I am reminded that
increasing age diminishes
my ability to shed those
extra pounds that cluster
around the part of my body
that makes me look like
An unfortunate side effect of getting older is that it is getting harder to maintain anything remotely resembling an hour glass figure.
A brisk thirty minute walk in the morning and forty-five minutes at the gym after lunch just isn’t enough exercise to make my clothes feel ‘less snug’. I’ve been forced to cut calories too, starting with the ultimate sacrifice – no dark chocolate snacks until the pudginess is brought into submission again. For some indefinite amount of time, my blog writing will ‘Not Be Fueled by Chocolate.’
There are any number of articles and advertisements that suggest how to lose weight (many are for bogus diets or are designed to drain your bank account), but it is only in the last few years that researchers have identified how our body fat makes us fat. With the rise in obesity and diabetes, researchers have had increased incentive to investigate how fat cells work.
It has now been suggested that the number of fat cells in our bodies increases from infancy into our early twenties. After that age, we keep the same number of fat cells throughout our lives. Gaining or losing weight does not affect the number of fat cells.
Fat cells do many good, important jobs besides being able to store a lot of energy in a small space. Unfortunately, when we take in more calories than we burn by exercise, the extra calories make the fat cells larger.
Scientists now say that our bodies have THREE kinds of fat cells: white ones, brown ones and beige ones. White fat stores extra energy. Brown and beige fat cells burn chemical energy to create heat.
Brown fat is present in most adults, but adults with more brown fat are generally slimmer than those without. (That explains that skinny friend who doesn’t exercise and can eat whatever they like.) Unfortunately, as we age, the heat production ability of brown fat cells decreases. This causes a natural increase in weight.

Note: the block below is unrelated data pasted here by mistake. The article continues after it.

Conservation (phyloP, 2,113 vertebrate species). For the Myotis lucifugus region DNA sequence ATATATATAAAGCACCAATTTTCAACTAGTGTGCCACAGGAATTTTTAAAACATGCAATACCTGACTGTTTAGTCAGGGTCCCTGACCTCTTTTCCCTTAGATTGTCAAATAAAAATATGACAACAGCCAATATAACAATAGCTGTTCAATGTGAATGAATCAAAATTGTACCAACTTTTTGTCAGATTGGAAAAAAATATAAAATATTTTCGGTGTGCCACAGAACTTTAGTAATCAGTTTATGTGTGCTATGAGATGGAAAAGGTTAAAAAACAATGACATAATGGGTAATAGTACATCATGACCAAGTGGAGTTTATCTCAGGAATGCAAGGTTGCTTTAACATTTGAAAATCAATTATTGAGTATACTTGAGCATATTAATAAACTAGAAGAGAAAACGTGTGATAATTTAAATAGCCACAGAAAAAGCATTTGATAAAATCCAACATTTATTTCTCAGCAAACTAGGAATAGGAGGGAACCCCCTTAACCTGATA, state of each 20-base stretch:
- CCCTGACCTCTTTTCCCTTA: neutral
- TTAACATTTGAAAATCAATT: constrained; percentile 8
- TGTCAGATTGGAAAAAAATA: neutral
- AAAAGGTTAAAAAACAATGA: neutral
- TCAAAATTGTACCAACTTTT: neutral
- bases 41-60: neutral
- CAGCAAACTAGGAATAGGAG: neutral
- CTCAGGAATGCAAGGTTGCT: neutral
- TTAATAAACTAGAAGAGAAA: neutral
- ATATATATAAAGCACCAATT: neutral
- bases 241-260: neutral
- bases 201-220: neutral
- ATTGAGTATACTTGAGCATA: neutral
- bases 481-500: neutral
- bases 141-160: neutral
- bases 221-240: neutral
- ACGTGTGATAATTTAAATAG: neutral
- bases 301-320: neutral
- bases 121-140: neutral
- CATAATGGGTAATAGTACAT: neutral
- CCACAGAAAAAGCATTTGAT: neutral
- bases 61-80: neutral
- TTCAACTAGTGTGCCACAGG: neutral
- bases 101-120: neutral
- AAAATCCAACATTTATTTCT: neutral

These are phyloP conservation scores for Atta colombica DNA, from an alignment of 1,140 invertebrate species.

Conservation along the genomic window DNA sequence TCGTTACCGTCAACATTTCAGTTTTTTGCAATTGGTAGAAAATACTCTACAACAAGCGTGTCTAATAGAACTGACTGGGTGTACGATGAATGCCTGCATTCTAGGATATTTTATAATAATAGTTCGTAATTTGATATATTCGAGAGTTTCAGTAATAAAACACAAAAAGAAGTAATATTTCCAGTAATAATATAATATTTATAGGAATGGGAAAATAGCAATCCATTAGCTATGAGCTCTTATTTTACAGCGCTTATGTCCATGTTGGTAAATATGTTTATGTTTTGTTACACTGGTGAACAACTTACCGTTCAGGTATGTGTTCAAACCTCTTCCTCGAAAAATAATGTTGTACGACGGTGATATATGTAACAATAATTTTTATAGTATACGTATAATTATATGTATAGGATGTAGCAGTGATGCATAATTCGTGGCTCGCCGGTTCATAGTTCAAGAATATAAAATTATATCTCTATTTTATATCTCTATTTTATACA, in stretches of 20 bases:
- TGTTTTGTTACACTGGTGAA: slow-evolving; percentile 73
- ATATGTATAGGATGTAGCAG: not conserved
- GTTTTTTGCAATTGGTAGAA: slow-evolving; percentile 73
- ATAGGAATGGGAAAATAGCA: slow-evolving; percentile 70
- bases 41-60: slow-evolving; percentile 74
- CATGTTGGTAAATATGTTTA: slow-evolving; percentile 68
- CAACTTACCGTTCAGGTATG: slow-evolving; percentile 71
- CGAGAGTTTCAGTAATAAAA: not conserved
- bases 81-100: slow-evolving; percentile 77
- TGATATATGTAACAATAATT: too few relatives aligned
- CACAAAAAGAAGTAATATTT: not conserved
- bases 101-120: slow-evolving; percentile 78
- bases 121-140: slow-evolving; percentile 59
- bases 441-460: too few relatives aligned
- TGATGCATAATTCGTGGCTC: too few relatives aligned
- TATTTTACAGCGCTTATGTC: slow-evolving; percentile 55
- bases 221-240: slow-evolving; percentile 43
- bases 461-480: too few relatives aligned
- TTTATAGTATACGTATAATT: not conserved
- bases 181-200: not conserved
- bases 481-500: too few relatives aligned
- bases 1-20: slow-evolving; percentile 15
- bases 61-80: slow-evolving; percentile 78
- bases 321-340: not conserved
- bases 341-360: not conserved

Beige and brown fat activation are both triggered by exercise. Combined with a decrease in calories, this is still the best way to shrink fat cells.
Scientists are hopeful, though, that they can find other ways to enhance the function of brown and beige fat cells or cause white fat to turn into brown fat. They have evidence that exposure to cold temperatures (16 degrees C) triggers beige and brown fat activation, but they continue to search for the ‘silver bullet’ that could be the game changing treatment for diabetes and obesity.
Other interesting facts about fat and weight:
– a single study published in the journal ‘Obesity’ showed that a year after liposuction removed fat, the fat came back, but not in the areas it was removed from. An increased fat appearance was observed in the upper abdomen, shoulders and the back of the arms.
– about 10 percent of your fat cells die and are replaced each year.
– don’t diet – think instead about how to satisfy your hunger for fewer calories. Eat more fruits, vegetables, whole grains, and lean protein. (Eat less chocolate…)
– exercise (aerobic and strength training) – the more you do, the more calories are burned. The largest muscles (and therefore the largest calorie burners) are in the thighs, abdomen, chest, and arms.
– one size does not fit all, so to speak. Researchers are trying to understand why one person may lose weight faster or slower than another, even when they eat the same diet and do the same exercise.
– the set-point theory of metabolism may be a myth. Studies suggest that if we lose weight, our metabolism shifts to a normal rate for that new weight.
– walking for 30 minutes most days of the week, is as effective as a structured exercise done three to five days a week.
– “low-fat” or “fat-free” food is not necessarily low calorie food. A bunch of low-fat cookies might have more calories than one or two regular cookies.
With that, I’ll go have a carrot…
Do share – are you an hour-glass, a banana, a strawberry, an apple or a pear shaped person?